A DOWN & DIRTY CHRISTMAS – theater review for LA Weekly
December 11, 2012
Creepy Cute – Jan exhibit at WW Gallery – Los Angeles art report
December 18, 2012

Photos by Craig Schwartz.

Photos by Craig Schwartz.

‘Tis the season for Christmas-themed shows and every year there are numerous versions of “A Christmas Carol.” One show – Zombie Joe’s Underground Theatre’s A Down and Dirty Christmas – gives it a sexy lesbian theme and makes it fun.

Now playing at the Center Theatre Group’s Kirk Douglas Theatre is a barely above-average sketch comedy show based on the ghostly old Holiday chestnut by Charles Dickens. Written by Second City alums, Peter Gwinn and Bobby Mort, The Second City’s “A Christmas Carol: Twist Your Dickens!” runs through December 30, 2012.

At least it’s not a tired old rendition of the classic tale… The comedians do their best to mix it up, ostensibly setting the story in its original Victorian period, but playing around with the storyline and adding modern touches here and there as well as inserting new dialogue and numerous comedy sketches throughout. But while there are some laughs to be had, this approach is hit and miss.

Directed by Marc Warzecha, the cast features alums from Second City – the renowned sketch comedy troupe – such as Frank Caeti, Larry Joe Campbell, Dan Castellaneta (voice of Homer Simpson etc), Amanda Blake Davis, Brian Stepanek, Jean Villepique and Ron West.

Additionally, that the cast also features an ever-changing special cameo performance (which means a different person will appear every night at the beginning of Act Two) barely rates a mention. On opening night it was Tom Everett Scott and all he did was read a little bit at the top of Act Two and plug his holiday movie, Parental Guidance.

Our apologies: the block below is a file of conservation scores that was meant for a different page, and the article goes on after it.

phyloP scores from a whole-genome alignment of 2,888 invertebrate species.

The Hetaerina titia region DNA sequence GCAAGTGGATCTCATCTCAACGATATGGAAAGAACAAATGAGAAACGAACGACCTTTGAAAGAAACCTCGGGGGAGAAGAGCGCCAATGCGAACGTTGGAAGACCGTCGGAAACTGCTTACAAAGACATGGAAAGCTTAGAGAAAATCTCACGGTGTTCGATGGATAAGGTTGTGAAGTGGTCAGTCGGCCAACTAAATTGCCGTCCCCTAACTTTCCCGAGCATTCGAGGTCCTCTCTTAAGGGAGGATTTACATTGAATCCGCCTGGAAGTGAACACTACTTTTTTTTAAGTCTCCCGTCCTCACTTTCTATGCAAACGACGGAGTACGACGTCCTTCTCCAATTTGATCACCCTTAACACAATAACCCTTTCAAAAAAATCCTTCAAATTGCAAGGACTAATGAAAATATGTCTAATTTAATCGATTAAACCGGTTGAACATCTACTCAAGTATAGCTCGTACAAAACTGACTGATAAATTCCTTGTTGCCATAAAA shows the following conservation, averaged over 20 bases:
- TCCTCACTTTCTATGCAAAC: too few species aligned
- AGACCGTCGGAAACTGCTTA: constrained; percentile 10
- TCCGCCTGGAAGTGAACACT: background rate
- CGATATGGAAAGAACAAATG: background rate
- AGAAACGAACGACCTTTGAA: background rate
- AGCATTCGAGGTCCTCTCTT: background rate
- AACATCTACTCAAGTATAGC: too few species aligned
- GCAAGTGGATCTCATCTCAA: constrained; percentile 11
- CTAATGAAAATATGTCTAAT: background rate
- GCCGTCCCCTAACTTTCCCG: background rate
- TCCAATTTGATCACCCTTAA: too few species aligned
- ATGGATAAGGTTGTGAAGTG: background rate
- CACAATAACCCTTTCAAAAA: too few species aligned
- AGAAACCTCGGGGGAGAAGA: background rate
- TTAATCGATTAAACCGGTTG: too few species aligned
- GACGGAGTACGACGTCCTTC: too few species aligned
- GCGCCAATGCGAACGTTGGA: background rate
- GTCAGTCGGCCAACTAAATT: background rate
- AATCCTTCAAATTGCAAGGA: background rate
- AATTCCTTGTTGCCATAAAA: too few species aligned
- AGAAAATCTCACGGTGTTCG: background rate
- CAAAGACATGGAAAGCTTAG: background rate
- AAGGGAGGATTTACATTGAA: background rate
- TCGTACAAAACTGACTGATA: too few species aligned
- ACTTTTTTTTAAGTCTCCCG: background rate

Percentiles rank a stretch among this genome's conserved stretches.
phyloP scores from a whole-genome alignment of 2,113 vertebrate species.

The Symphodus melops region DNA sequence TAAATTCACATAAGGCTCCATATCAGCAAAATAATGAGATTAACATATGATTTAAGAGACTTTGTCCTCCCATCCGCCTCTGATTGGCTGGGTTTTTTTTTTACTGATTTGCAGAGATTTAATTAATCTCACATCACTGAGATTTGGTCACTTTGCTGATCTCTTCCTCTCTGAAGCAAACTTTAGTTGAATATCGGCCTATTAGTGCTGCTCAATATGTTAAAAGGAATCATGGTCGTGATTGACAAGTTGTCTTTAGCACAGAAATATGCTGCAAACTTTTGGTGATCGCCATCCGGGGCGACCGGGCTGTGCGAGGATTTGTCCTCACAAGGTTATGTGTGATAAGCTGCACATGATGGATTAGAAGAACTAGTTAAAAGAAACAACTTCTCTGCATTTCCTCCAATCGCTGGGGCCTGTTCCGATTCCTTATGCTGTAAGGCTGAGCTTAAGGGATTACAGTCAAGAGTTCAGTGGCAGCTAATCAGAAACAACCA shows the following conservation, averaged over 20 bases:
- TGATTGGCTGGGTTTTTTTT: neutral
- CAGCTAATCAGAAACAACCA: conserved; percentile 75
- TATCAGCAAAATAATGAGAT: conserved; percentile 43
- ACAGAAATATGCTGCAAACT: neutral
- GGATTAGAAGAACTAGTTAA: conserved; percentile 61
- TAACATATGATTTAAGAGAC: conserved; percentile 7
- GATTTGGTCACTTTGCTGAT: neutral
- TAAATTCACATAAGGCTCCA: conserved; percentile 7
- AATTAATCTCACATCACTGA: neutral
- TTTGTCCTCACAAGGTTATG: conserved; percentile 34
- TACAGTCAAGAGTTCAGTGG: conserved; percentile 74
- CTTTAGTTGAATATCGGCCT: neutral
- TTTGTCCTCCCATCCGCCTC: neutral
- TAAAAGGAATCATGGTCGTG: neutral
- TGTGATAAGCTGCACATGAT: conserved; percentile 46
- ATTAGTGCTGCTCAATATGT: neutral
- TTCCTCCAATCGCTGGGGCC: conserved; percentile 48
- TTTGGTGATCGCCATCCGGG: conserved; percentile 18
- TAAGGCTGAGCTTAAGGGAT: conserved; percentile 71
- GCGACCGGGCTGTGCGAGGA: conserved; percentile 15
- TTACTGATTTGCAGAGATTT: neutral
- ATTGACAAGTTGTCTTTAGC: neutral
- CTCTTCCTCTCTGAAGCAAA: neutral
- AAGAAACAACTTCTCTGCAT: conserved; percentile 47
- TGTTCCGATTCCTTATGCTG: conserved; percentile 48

Lame.

Basically we have a show that starts off as the Dickens’ classic, but with various anachronisms, such as a blue tooth earphone prominently placed in Bob Cratchit’s ear. (Brian Stepanek). Pretty soon an audience member calls out to protest, and is told off in no uncertain terms by cranky old Scrooge (Ron West).

Then the sketches kick in. The first, overlong sketch, in which a woman who seems dismayed that her husband has given her a valuable antique ring instead of a cheap one from Kaye’s Jewelers, falls completely flat. Throughout the show there are a handful of filler sketches in front of the house curtain (while they change some scenery), including an amusing one of a TV ad where barristers Chuzzlewit and Pumblechook (famous Dickens characters) urge us to call them for representation.

The whole show is sprinkled with political satire and pop culture references, including a scene with the beloved characters from the comic strip Peanuts and references to famous orphans such as Harry Potter, Annie and Batman.

In fact, there are more comedy bits than storyline, which I suppose is to be expected from this troupe. The Second City’s hybrid of satire mixed with a beloved Christmas tale results in a two-hour evening of slightly above average sketch comedy.

 

Photos by Craig Schwartz.

 

Photos by Craig Schwartz.

The Second City’s “A Christmas Carol: Twist Your Dickens!”

Kirk Douglas Theatre

9820 Washington Blvd.,

Culver City

Performances:

Tues.-Fri., 8 p.m.;

Sat., 6 & 9:30 p.m.;

Sun., 3 & 6:30 p.m.

Runs through December 30, 2012

Tickets and more info here.

Box Office – (213) 628-2772

 

 

 

 

 

 

Pauline Adamek
Pauline Adamek
Pauline Adamek is a Los Angeles-based arts enthusiast with twenty-five years' experience covering International Film Festivals and reviewing new Theatre, Film and Restaurants.

1 Comment

  1. […] ‘Tis the season for Christmas-themed shows and every year there are numerous versions of “A Christmas Carol.”  Now playing at the Center Theatre Group’s Kirk Douglas Theatre is a barely above-average sketch comedy show based on the ghostly old Holiday chestnut by Charles Dickens, entitled “A Christmas Carol: Twist Your Dickens!”  At least it’s not a tired old rendition of the classic tale. The comedians do their best to mix it up, ostensibly setting the story in its original Victorian period, but playing around with the storyline and adding modern touches here and there as well as inserting new dialogue and numerous comedy sketches throughout. While there are some laughs to be had, this approach is hit and miss.  Read more… […]